Today most application producers place many software licensing restrictions on applications running in virtual environments to ensure the software is properly licensed and not out of compliance. Unfortunately many enterprises would argue that this diminishes the advantages of virtualization. Some of the licensing restrictions often used include the use of an external hardware token or a dedicated physical machine limiting the ability for enterprises to move workloads across different virtual data centers. Traditionally, producers did not have many options to detect and prevent an enterprise from cloning the virtual machine. As a result, this cloning often resulted in the enterprise being accidentally out of compliance.
With the most recent release of Windows, Microsoft has added functionality that will effectively provide a means for the producer to detect (and possibly prevent) if an application is running in a cloned virtual environment. The feature known as VM-Generation ID allows hypervisor vendors (VMware, Citrix, and Microsoft) to expose a virtual machine identifier that can be used to detect the state of a virtual machine. This VM-Generation ID capability would allow an application running in a virtual machine to react and take proper actions whenever the VM-GenerationID has changed. The following scenarios would cause a change in the VM-GenerationID:
|Scenario||Generation ID changed|
|Virtual machine is paused or resumed||No|
|Virtual machine reboots||No|
|Virtual machine host reboots||No|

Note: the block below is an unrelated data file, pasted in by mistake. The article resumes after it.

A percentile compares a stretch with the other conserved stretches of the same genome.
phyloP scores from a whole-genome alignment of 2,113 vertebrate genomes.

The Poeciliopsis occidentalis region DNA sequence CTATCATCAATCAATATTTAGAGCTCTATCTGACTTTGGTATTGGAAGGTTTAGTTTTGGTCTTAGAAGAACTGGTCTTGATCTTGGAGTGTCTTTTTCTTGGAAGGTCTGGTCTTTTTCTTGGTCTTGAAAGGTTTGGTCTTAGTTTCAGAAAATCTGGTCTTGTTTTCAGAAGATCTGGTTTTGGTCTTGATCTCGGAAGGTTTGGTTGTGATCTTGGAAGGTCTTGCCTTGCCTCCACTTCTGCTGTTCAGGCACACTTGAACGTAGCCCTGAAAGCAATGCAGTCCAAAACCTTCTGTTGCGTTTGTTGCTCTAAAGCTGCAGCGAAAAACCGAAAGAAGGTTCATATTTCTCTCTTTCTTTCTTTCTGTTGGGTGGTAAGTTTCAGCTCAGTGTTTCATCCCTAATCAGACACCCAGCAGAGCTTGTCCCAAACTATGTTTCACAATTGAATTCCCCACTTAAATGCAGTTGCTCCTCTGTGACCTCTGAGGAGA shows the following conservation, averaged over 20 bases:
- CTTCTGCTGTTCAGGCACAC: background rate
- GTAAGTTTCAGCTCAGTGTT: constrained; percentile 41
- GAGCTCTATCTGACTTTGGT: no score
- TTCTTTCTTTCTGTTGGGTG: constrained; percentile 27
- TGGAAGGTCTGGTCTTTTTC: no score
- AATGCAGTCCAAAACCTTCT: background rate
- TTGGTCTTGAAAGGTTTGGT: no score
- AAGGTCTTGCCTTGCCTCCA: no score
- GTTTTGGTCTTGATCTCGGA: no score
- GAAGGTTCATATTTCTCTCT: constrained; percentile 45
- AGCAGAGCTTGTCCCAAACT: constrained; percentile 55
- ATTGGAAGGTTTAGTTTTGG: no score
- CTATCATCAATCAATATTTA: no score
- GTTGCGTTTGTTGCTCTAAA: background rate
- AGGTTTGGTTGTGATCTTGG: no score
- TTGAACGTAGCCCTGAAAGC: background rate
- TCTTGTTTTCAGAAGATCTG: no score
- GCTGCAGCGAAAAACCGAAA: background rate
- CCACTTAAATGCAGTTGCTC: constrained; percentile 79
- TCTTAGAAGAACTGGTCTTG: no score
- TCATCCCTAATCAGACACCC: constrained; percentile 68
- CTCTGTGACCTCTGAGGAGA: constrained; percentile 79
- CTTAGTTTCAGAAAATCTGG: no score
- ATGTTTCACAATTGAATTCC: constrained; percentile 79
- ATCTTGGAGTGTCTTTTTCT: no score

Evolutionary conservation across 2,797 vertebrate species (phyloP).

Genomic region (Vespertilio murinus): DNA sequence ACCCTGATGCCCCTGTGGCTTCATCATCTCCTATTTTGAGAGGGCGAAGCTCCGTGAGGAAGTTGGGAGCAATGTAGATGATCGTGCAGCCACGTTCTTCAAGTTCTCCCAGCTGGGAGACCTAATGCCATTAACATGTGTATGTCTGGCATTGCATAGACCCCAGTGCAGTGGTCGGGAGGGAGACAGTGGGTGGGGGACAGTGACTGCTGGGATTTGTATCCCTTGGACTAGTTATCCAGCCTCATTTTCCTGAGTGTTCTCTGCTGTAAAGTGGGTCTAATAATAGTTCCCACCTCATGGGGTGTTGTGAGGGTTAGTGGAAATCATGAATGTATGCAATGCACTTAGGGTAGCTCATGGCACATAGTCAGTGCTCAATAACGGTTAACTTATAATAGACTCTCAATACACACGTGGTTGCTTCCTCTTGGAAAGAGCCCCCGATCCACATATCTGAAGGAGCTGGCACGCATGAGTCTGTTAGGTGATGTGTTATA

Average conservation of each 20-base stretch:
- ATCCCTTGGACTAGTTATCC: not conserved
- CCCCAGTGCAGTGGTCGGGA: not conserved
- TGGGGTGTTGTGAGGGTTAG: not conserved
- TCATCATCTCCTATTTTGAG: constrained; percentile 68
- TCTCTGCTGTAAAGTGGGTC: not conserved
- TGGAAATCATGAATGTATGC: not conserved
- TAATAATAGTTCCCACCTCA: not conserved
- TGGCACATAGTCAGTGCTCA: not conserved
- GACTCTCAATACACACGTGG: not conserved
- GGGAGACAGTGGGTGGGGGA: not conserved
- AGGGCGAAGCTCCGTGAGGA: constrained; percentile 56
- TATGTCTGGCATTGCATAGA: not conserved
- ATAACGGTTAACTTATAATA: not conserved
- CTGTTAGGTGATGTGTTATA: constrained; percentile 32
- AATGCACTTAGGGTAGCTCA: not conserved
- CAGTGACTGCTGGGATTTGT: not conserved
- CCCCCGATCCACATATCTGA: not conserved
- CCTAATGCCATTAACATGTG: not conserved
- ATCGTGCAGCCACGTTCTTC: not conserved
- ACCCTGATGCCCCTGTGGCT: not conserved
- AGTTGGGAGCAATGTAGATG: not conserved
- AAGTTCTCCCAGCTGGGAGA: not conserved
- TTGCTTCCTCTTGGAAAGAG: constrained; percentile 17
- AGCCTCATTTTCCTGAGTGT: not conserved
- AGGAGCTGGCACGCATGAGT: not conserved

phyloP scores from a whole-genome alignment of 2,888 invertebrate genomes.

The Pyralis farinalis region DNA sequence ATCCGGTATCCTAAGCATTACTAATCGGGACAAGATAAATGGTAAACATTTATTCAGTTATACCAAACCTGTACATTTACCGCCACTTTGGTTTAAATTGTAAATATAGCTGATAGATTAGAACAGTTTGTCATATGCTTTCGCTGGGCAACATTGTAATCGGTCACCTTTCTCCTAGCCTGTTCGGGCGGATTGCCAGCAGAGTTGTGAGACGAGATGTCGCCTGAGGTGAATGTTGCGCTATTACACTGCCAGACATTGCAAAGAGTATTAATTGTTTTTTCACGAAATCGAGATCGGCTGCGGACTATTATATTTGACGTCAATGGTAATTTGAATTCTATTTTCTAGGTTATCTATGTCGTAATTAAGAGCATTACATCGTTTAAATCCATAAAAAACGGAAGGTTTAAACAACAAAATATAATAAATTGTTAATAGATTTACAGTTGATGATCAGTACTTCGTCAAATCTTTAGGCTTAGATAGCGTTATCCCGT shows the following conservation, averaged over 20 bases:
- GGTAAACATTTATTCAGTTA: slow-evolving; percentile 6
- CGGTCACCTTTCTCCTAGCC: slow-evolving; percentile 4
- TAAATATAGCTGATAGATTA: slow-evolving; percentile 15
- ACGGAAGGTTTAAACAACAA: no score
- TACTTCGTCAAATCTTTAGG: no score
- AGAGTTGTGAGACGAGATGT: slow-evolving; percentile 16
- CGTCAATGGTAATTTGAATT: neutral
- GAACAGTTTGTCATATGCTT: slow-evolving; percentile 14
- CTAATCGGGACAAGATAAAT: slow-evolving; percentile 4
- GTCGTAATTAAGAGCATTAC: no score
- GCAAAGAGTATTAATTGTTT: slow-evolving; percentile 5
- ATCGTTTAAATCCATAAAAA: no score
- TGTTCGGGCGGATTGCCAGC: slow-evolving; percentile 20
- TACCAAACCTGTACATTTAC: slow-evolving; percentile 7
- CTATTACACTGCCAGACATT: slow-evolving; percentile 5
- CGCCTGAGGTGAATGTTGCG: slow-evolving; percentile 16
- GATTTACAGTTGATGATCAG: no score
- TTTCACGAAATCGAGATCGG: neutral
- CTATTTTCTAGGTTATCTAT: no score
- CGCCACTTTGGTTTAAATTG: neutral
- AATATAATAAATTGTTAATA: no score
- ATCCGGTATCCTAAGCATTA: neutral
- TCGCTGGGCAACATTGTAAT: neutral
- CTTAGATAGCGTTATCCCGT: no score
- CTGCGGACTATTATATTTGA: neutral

|Virtual machine starts executing a snapshot (every time)||Yes|
|Virtual machine is recovered from backup||Yes|
|Virtual machine is failed over in a disaster recovery environment||Yes|
|Virtual machine is live migrated||No|
|Virtual machine is imported, copied, or cloned||Yes|
|Virtual machine is failed over in a clustered environment||No|
Source: Microsoft – Virtual Machine Generation ID – http://www.microsoft.com/en-us/download/details.aspx?id=30707
Taking advantage of VM-GenerationID would provide the application producer the ability to inform enterprise users that they may be out of compliance.
The upcoming release of Revenera’s Software Licensing Solutions, otherwise regarded as FlexNet Licensing technologies (specifically FlexNet Publisher) will support this safeguard and will allow the producer to detect and possibly prevent the application from running in a cloned virtual environment, while at the same time allowing the enterprise the ability to safely clone and/or properly move workloads across virtual data centers without being out of compliance.
What steps have you taken to tackle licensing in virtual environments?